Imagine being one of the employees at whatever agency preceded the Ministry of Truth before Big Brother took over in the novel 1984. Your job at that agency was actually to tell the truth, to get out genuine, useful information to the public you served.
Then Big Brother takes over, and your job becomes fabricating propaganda to serve Big Brother’s agenda, however it shifts from day to day.
It would be a jarring transition, and many employees — probably the best, most committed employees — wouldn’t be able to do it.
Which brings us to today’s U.S. Environmental Protection Agency, which, under President Donald Trump is as misnamed as Orwell’s Ministry of Truth. Employees at the EPA watched in horror as Trump nominated and the Republican Senate confirmed Scott Pruitt to lead the agency. Some risked their jobs by protesting the nomination.
Pruitt, as Oklahoma’s attorney general, devoted himself to suing the EPA and attempting to block any environmental protection measure that inconvenienced his generous friends in the fossil fuel industry.
Suddenly, Pruitt was in charge, a climate-change denier openly hostile to the EPA’s mission who during his confirmation hearings couldn’t name a single EPA regulation he supported. When Pruitt was sworn in, it was a brave new world for EPA employees who walked in to find that war is peace; freedom is slavery, and ignorance is peace.
When Trump signed an executive order he hoped would roll back many of President Obama’s climate change policies, he came to the EPA to do it. Pruitt sent out an agency-wide email that morning noting “Our Big Day Today,” not understanding or caring that, to most EPA employees, the day was nothing to celebrate.
As Mike Cox, a climate change adviser for EPA’s Region 10, said in a blistering letter sent to Pruitt on the day he retired, “We were frankly insulted that the President would come to EPA to announce that he is overturning the work to battle the most urgent environmental problem of our generation — climate change. It was beyond comprehension that an Administration could be so arrogant and callous.”
Cox said EPA staffers wondered who the “our” was referring to in the email. “Was it the EPA career staff that should be jubilant the President came to poke a finger in our eye (or as many people indicated to give us the finger)? Was it the fossil fuel industry that will benefit most from the President’s action? Or was it the coal miners present at the event who are being given false hope their jobs are coming back?”
In his letter to Pruitt, Cox warned about the low morale of EPA career staff. “I have worked under six Administrations with political appointees leading EPA from both parties,” he wrote. “This is the first time I remember staff openly dismissing and mocking the environmental policies of an Administration and by extension you, the individual selected to implement the policies. The message we are hearing is that this Administration is working to dismantle the EPA and its staff as quickly as possible.”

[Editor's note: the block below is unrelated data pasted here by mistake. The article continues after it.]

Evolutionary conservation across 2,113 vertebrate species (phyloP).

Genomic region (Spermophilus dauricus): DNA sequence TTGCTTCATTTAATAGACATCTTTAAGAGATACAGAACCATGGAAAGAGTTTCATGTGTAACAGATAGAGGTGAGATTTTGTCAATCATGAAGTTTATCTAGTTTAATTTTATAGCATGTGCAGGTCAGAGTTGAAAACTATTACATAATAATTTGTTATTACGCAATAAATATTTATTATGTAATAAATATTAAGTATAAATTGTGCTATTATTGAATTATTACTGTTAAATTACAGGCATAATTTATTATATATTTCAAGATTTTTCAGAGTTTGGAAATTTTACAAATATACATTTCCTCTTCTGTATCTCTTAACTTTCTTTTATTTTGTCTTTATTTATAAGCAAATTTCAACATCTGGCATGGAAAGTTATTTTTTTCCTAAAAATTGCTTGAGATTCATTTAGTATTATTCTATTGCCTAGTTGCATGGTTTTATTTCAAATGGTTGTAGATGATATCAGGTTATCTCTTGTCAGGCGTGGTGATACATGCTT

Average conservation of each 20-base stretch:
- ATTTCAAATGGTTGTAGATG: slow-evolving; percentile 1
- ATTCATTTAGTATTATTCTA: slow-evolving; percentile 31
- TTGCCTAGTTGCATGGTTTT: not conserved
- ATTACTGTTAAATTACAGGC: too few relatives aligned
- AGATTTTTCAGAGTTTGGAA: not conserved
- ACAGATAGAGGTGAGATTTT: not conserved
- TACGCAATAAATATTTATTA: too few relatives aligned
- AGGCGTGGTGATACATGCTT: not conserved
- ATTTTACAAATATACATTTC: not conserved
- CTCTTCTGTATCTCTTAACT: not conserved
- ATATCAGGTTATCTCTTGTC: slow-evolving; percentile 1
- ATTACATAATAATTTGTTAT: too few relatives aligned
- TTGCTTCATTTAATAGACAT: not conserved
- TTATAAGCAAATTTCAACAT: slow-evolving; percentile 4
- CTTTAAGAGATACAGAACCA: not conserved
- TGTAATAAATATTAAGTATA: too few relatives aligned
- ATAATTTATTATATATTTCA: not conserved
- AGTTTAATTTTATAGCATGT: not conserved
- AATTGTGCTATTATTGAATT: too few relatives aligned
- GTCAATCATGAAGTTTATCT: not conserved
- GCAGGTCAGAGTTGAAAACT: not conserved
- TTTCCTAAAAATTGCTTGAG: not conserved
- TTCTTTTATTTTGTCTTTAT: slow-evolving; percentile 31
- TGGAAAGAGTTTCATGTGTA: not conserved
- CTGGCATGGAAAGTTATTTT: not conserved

Certainly, the priority seems to be to undo any environmental good President Obama accomplished in his eight years. In early February, Congress passed legislation reversing Obama’s stream protection rule, which was eight years in the making. Trump signed the legislation, reversing the improved water quality standards of the rule.
Recently, the EPA was sued for reversing its previous recommendation to ban chlorpyrifos, a pesticide linked to brain damage in children. Pruitt ordered the reversal over the objections of EPA scientists. The EPA is also working to reverse policies mandating efficiency standards to reduce greenhouse gas emissions from automobiles.
Trump has proposed cutting the EPA’s budget by nearly a third, blunting its ability to enforce environmental laws and regulations, eliminating Superfund site cleanups and other restoration projects around the nation and cutting programs to help the trucking industry save fuel and reduce emissions.
Pruitt and Trump want to end the EPA’s mission and make its name as contradictory as Orwell’s Ministry of Peace. Is it any wonder employees there are disheartened? This is not the job they signed up for, nor is it what most Americans want, as Cox pointed out in his letter to Pruitt.
“The policies this Administration is advancing are contrary to what the majority of the American people, who pay our salaries, want EPA to accomplish, which are to ensure the air their children breath is safe; the land they live, play, and hunt on to be free of toxic chemicals; and the water they drink, the lakes they swim in, and the rivers they fish in to be clean,” Cox wrote.
The U.S. Environmental Protection Agency is supposed to protect the environment, for all of us. Under Trump and Pruitt, that is no longer the mission, and no amount of doublespeak can hide that unfortunate fact.
Radmacher is former editorial page editor of The Charleston Gazette and The Roanoke Times. This Land is a weekly column produced by Appalachian Mountain Advocates.